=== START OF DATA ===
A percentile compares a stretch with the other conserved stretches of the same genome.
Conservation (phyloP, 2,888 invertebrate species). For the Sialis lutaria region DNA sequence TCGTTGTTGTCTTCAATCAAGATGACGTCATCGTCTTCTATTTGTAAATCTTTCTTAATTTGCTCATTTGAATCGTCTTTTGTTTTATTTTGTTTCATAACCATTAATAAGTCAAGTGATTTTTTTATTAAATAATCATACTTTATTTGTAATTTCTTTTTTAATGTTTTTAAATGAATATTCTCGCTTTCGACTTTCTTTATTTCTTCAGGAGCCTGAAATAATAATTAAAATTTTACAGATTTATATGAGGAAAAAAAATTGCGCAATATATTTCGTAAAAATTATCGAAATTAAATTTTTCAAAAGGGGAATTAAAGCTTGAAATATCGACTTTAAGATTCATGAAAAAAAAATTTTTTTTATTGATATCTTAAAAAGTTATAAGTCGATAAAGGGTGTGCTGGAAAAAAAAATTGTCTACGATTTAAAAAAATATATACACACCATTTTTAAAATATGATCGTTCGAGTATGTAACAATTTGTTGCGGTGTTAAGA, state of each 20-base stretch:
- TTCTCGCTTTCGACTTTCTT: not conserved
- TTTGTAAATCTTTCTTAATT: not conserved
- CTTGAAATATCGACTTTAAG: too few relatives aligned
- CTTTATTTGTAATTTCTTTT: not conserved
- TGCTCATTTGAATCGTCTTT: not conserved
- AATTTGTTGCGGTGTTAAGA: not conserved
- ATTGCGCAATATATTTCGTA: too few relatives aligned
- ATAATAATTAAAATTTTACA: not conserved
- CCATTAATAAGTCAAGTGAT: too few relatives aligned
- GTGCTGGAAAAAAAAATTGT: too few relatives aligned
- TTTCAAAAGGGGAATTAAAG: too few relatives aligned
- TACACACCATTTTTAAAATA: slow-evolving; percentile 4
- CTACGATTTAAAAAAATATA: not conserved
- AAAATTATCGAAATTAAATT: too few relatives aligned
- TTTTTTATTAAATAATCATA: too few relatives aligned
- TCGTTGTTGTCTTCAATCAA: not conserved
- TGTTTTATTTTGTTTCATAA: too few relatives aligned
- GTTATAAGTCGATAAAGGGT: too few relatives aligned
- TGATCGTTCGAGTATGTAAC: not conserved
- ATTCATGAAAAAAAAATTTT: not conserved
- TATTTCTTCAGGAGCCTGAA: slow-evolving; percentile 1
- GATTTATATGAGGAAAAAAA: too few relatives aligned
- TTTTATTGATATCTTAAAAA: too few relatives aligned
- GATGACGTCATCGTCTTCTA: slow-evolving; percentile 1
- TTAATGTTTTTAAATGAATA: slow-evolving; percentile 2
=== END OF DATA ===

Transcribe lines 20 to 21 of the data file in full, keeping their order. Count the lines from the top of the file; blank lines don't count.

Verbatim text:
- GTTATAAGTCGATAAAGGGT: too few relatives aligned
- TGATCGTTCGAGTATGTAAC: not conserved